Other forms of coverings—related to sealed wrappings in that they cover books more fully than the now traditional jackets with flaps do— have been used over the years for certain types of books. For pamphlets or thin books, the equivalent of a slip-case may seem more like an envelope. The earliest item in my list is a four-flapped wrapping (like the eighteenth-century mailing covers) around a 1791 Philadelphia pamphlet by John William Gerar de Brahm, with a 115-word presentation epistle (to be signed by the author) printed on the inside, where the pamphlet would lie. One might also best describe as an envelope the [End Page 81] covering for the 1848 publication of F. O. C. Darley's Six Illustrations of Rip Van Winkle. And some of Kate Greenaway's small books for children—judging from surviving examples of her Almanack for 1890 and 1891 (Routledge)—were provided with mailing envelopes. 78 (Of course, publishers' envelopes—sometimes unprinted—for pamphlets, especially those intended as gifts, continued to appear in the twentieth century, as on some of the Paul Elder booklets.) Another variation was to have three flaps at both front and back, so that a flap could fold over each edge of the covers (tops and bottoms as well as fore-edges): an 1878 example is a cloth jacket (now in the Bodleian) on William Stirling Maxwell's Antwerp Delivered in MDLXXVII (Edinburgh: David Douglas). A possible example, on Herbert Kleist's copy of Love Poems and Sonnets by "Owen Innsly" (Boston: Cupples, Upham, 1883), may instead be another instance of what was once a sealed wrapping, since the flaps are less than an inch wide and may well have originally been pasted together to cover the edges of the sheets of the book.
In fact, some of the survivors among previously sealed wrappings are presently soiled, folded, or cut in such a way as to indicate that they survived by being forced to fit the book in the fashion of present-day jackets with flaps, so that they could continue to be used to protect the books during reading. On occasion publishers even encouraged readers to engage in this practice: a surviving jacket (in the Leach sale, lot 65) for John E. Wheelock's In Search of Gold (New York: Thompson, 1884) has a front flap printed with the words "Cut open at this line and use wrapper for outside cover." The activity of converting wrappings to jackets calls to mind the fact that models for jackets with flaps certainly existed in the early nineteenth century, whether or not they were used by publishers (and they may well have been), for the circulating libraries placed books in jackets printed with their names and the rules their members were supposed to follow. Thanks to Michael Zinman, I can report three American examples: one for the Glazier, Masters & Co. Circulating Library (Hallowell, Maine), with the printed date of October 1828; another for Roorbach's Circulating Library (Charleston, S.C.), which includes an advertisement for Roorbach's book and stationery store (this jacket is presently on the December 1831 issue of the London [End Page 82] Ladies Magazine); and a third for the Free Library of the General Society of Mechanics and Tradesmen of the City of New York.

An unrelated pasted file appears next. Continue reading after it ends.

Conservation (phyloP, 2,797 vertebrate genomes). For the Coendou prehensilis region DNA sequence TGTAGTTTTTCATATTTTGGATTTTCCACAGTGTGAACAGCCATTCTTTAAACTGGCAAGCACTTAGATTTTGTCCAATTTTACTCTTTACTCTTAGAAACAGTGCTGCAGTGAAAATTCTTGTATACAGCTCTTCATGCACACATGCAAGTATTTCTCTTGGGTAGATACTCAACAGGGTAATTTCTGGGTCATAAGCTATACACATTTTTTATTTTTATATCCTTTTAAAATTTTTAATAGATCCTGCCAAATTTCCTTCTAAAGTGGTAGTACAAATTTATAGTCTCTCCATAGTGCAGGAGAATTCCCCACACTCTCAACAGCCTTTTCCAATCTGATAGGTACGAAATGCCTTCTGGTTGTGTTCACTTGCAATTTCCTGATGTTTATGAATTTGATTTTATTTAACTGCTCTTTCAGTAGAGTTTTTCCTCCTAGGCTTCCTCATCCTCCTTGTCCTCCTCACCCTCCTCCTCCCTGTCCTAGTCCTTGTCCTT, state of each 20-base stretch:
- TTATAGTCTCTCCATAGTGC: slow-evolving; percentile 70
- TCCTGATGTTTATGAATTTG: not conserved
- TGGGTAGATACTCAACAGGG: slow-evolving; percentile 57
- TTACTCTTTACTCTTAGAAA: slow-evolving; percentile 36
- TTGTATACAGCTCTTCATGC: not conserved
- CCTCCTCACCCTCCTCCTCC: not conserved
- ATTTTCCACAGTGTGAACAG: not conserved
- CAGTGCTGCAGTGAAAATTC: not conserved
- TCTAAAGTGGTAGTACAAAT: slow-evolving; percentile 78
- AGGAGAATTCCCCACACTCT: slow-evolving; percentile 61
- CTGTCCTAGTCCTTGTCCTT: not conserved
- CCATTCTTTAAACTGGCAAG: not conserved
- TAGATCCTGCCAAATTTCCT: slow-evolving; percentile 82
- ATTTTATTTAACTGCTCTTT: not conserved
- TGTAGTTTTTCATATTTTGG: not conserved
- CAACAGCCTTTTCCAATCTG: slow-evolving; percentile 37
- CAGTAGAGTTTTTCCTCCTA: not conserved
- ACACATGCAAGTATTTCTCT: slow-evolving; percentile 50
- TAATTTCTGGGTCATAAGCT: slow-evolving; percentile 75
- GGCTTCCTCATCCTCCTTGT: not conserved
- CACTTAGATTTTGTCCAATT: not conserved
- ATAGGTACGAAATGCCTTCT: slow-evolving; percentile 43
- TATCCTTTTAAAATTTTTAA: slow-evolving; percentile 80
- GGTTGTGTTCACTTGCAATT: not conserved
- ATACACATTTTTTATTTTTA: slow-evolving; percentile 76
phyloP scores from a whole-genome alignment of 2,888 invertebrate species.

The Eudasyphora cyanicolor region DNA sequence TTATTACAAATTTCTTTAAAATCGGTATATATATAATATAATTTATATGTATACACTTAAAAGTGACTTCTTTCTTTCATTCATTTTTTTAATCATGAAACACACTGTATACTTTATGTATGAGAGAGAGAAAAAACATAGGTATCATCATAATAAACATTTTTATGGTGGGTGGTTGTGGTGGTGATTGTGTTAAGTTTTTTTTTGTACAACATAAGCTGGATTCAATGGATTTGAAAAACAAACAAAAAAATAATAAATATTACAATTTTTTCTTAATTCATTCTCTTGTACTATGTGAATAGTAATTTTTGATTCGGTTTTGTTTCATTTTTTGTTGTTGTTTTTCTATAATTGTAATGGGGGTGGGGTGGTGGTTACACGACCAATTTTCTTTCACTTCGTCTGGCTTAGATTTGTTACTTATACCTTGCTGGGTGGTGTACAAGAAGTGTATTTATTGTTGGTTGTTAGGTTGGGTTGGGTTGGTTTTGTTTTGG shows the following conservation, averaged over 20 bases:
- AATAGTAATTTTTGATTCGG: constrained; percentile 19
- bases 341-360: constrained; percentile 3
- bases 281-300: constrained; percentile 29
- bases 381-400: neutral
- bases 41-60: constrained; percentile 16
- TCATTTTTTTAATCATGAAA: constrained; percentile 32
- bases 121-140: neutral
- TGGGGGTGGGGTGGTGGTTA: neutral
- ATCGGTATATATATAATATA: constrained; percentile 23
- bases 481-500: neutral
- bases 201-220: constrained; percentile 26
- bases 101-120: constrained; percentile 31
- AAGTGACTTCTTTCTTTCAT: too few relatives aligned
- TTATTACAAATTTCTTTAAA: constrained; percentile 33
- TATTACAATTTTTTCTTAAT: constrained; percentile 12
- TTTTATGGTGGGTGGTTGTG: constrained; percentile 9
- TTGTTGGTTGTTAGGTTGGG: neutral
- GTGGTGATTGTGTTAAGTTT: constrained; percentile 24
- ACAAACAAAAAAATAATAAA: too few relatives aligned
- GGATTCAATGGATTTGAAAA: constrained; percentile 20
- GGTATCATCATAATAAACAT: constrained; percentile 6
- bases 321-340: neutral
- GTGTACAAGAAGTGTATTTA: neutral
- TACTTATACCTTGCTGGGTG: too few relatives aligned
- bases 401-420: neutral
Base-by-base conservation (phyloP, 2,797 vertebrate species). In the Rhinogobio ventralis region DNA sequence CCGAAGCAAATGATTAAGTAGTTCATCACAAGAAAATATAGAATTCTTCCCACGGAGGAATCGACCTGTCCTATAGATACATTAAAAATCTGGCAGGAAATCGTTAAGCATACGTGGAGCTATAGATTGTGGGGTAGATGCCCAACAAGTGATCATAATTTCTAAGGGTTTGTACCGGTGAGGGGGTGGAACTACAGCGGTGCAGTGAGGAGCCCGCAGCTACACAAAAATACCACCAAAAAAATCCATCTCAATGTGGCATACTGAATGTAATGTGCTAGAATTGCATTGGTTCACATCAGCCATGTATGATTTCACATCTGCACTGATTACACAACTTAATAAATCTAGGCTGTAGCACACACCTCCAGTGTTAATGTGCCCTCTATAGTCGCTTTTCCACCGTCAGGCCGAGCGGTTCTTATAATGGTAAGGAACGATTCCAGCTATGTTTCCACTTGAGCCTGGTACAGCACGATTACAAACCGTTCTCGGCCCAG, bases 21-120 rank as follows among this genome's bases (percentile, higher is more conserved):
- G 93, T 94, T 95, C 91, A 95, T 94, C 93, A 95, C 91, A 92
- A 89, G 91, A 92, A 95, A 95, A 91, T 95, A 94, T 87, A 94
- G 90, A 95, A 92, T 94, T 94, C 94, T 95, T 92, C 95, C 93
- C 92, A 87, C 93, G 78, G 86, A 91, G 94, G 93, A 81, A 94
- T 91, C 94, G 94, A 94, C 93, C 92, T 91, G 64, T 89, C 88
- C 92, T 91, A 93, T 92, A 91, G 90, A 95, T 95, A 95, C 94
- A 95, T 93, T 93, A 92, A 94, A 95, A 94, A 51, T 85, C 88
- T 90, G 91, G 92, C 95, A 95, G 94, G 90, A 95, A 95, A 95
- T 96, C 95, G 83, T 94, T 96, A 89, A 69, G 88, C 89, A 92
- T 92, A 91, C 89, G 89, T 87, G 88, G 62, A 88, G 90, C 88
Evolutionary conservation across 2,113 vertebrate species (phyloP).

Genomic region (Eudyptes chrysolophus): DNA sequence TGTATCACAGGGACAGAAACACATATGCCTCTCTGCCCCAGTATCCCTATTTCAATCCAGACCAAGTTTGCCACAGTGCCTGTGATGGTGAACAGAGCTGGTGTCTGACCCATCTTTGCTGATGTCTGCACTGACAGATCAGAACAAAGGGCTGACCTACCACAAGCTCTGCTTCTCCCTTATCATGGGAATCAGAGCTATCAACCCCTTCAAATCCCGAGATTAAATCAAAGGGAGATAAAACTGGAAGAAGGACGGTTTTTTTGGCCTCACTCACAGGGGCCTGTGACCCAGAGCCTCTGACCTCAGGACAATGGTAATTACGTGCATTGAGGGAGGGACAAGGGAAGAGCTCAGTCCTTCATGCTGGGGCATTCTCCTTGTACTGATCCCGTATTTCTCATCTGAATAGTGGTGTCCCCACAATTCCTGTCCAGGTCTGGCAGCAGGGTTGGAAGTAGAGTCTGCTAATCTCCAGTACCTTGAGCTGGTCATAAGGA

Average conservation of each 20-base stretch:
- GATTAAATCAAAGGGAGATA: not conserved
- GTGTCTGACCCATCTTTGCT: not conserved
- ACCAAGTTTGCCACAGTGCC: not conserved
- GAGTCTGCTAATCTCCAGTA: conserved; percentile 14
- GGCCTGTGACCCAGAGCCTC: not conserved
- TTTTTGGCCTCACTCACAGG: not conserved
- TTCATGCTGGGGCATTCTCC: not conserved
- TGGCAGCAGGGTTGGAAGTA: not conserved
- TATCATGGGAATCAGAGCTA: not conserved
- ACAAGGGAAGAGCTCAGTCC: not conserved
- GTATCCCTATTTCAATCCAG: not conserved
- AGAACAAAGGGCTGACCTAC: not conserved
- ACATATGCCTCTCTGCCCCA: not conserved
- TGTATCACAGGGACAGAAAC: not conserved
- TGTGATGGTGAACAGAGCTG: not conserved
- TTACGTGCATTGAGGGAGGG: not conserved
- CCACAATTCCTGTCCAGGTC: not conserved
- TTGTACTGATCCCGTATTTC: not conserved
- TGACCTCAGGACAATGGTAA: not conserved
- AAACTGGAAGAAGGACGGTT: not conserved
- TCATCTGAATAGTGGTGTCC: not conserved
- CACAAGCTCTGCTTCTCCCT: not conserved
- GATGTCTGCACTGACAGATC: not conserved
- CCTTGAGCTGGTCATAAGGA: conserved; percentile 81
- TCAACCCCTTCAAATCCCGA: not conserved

Circulating-library books obviously needed protection, but there is evidence that individual owners also wished to protect their books, sometimes using wallpaper or other decorated paper for the purpose. 79 The rise of cloth binding clearly produced the urge to protect those bindings, and manufacturers were glad to satisfy this demand with ready-made covers of varying sizes. By at least the 1870s the London firm of Marcus Ward & Co. Limited was selling "Marcus Ward's Adaptable Book Covers, (registered) for Book Clubs, Lending Libraries, Schools and Home Use." Available in seven-, eight-, and nine-inch sizes, at one shilling per dozen, these covers were made of patterned paper with a blank space on the spine for lettering. In America, Sherwood's of New York made for P. F. Van Everen "The `Van Everen' Self-Fitting Adjustable Book Covers" (patented 14 February 1888), advertised as "the Aristocrat of book covers" and as "the standard of perfection since extra covers came into use"; they were offered in three sizes made of "heavy craft paper which sheds water and is impervious to moisture," with flaps to be folded over all edges and glued according to detailed instructions printed on the jacket ("leaving no part exposed, even on flat juveniles"). Discounts were available for libraries and schools, and "Van Everen's perforated and gummed numbers & alphabets" could also be purchased, so that titles and dates could be affixed to the jackets. 80 The existence of this kind of product should not be taken to indicate that publishers' jackets were uncommon; rather, the emphasis on the durability and protective features of these [End Page 83] "extra covers" seems designed to suggest their superiority to the fragile and easily detached jackets provided by publishers. Many individuals no doubt made their own jackets instead of buying such products, and one can never be sure whether a plain (unprinted) jacket on a nineteenth-century book was placed there by an owner, perhaps to replace a damaged printed jacket, or by the publisher—except in those rare cases where one encounters a number of copies in identical jackets. 81 That is why I have limited my list of early jackets to ones that are printed, but there are many examples of plain jackets that one is tempted to believe are actually publishers' jackets. 82